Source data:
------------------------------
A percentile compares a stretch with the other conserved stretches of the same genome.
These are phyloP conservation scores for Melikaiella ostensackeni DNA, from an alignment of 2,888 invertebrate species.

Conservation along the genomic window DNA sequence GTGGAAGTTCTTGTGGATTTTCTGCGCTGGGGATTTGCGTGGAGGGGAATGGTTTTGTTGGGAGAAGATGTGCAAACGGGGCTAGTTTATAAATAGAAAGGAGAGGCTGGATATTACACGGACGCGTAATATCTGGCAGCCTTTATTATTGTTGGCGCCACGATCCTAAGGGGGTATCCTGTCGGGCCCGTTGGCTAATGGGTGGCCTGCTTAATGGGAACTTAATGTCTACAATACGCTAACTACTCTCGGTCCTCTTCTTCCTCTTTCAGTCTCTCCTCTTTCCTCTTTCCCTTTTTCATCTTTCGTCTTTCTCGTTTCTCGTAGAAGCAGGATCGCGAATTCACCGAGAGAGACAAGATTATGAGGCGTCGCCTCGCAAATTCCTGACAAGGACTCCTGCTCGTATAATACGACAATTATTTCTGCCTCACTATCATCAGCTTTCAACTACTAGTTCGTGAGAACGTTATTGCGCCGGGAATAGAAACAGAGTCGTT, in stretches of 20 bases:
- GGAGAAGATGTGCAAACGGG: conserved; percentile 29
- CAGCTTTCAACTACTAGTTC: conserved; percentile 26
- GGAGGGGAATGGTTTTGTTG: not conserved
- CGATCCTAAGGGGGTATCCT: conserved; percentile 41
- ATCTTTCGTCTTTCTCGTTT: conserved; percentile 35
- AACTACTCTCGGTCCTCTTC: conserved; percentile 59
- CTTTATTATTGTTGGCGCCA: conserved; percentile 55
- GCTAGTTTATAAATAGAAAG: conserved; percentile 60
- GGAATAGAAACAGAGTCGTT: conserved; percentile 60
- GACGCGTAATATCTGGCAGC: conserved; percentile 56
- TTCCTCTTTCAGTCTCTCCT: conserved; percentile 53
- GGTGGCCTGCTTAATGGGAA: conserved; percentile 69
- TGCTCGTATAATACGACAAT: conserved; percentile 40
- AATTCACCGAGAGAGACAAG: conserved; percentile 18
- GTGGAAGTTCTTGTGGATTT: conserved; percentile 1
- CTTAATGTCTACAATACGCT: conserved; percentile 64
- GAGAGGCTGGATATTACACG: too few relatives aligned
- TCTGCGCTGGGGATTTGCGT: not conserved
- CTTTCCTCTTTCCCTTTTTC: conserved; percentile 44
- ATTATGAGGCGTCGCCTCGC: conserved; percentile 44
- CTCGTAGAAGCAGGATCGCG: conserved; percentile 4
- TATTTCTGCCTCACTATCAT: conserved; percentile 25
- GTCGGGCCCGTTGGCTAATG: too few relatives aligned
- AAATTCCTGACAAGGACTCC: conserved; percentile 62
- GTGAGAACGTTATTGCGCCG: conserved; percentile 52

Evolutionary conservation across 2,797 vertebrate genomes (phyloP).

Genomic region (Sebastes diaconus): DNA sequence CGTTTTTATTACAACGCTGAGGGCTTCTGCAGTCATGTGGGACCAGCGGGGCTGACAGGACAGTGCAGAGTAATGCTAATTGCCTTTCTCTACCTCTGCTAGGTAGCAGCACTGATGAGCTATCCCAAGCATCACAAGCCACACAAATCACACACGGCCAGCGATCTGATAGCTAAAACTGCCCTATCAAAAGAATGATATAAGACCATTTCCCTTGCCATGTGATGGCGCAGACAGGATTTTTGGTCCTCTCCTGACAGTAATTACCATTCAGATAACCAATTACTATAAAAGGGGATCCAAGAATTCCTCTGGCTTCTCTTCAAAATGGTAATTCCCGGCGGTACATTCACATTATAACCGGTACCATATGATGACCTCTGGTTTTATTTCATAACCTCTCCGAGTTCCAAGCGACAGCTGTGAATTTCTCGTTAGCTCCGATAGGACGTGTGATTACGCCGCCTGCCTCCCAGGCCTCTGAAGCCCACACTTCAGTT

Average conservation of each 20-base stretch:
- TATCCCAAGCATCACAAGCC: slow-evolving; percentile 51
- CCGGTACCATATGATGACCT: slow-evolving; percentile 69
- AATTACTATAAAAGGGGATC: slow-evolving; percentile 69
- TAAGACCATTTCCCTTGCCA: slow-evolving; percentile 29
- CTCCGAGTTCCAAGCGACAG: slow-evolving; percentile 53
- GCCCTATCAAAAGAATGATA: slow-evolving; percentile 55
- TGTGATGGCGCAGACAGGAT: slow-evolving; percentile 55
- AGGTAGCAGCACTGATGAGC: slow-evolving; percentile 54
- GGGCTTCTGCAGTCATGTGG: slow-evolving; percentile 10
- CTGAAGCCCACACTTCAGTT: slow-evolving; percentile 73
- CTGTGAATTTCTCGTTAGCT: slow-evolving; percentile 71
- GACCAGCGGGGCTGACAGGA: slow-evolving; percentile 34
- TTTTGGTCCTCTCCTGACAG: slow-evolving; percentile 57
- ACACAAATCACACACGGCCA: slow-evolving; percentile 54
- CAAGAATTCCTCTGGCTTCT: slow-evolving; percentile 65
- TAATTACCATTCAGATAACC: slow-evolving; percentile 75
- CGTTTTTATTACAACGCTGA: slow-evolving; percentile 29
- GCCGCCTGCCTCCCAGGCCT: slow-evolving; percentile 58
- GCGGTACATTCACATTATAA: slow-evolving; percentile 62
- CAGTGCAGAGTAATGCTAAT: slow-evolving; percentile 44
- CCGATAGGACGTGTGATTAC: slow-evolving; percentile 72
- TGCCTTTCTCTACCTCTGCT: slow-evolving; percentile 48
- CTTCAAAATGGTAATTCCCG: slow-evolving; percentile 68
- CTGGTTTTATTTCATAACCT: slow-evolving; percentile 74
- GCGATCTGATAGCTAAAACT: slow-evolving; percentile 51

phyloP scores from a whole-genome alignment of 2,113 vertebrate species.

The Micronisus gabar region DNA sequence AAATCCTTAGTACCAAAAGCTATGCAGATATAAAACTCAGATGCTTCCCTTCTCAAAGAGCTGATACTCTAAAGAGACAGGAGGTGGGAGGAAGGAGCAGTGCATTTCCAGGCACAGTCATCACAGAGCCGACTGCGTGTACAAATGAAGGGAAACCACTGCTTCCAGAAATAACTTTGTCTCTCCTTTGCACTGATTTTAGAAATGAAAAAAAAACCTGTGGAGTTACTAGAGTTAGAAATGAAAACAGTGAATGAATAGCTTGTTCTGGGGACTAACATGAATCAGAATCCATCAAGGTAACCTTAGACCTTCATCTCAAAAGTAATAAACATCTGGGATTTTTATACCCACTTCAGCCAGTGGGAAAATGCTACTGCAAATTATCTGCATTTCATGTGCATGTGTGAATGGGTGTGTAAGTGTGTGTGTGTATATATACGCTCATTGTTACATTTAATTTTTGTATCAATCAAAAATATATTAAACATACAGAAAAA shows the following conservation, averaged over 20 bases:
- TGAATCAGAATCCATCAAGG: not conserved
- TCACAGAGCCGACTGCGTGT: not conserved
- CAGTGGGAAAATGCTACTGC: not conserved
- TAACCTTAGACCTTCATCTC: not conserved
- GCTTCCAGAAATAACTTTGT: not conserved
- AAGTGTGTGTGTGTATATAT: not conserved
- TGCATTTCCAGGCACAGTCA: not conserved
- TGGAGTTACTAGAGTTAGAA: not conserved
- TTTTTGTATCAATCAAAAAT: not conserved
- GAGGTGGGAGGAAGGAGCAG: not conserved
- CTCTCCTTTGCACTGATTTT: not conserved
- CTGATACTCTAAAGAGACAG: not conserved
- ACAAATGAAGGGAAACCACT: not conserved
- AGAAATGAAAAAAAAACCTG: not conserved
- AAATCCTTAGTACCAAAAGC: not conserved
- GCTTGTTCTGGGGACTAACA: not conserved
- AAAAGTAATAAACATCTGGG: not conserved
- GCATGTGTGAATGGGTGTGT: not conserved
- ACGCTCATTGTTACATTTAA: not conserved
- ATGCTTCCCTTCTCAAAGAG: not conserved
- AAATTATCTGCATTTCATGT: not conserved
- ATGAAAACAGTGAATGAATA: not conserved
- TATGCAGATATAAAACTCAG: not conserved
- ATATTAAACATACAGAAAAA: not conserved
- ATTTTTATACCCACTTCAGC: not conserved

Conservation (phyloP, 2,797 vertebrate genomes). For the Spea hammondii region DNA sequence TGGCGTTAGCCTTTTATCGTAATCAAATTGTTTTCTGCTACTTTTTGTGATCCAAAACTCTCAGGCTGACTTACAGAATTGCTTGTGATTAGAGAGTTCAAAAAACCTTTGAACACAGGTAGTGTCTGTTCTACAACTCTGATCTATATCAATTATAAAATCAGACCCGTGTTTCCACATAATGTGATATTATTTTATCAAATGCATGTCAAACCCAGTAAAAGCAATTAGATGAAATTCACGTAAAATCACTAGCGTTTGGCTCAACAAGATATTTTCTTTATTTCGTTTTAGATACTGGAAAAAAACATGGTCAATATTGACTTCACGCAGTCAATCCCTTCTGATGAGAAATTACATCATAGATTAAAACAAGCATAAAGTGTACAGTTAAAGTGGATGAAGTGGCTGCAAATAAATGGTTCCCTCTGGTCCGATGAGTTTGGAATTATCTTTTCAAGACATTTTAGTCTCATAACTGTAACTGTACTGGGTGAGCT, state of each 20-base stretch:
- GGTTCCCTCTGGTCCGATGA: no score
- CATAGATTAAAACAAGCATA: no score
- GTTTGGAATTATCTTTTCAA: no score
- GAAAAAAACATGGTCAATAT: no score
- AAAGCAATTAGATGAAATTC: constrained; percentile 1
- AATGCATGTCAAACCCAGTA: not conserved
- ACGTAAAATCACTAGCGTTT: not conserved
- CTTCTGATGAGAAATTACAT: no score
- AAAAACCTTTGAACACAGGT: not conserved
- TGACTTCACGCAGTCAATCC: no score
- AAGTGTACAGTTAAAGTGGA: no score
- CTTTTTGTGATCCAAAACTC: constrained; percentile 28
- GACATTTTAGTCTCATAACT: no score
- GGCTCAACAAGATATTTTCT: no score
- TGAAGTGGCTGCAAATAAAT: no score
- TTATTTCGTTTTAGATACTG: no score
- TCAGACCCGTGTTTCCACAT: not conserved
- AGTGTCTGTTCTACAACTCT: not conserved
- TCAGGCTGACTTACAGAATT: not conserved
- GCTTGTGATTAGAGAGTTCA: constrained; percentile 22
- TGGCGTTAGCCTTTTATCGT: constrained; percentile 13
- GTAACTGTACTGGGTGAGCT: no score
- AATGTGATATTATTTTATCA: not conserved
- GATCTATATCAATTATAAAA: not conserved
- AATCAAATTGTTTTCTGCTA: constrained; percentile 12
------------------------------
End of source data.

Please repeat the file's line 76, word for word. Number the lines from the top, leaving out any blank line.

- GCATGTGTGAATGGGTGTGT: not conserved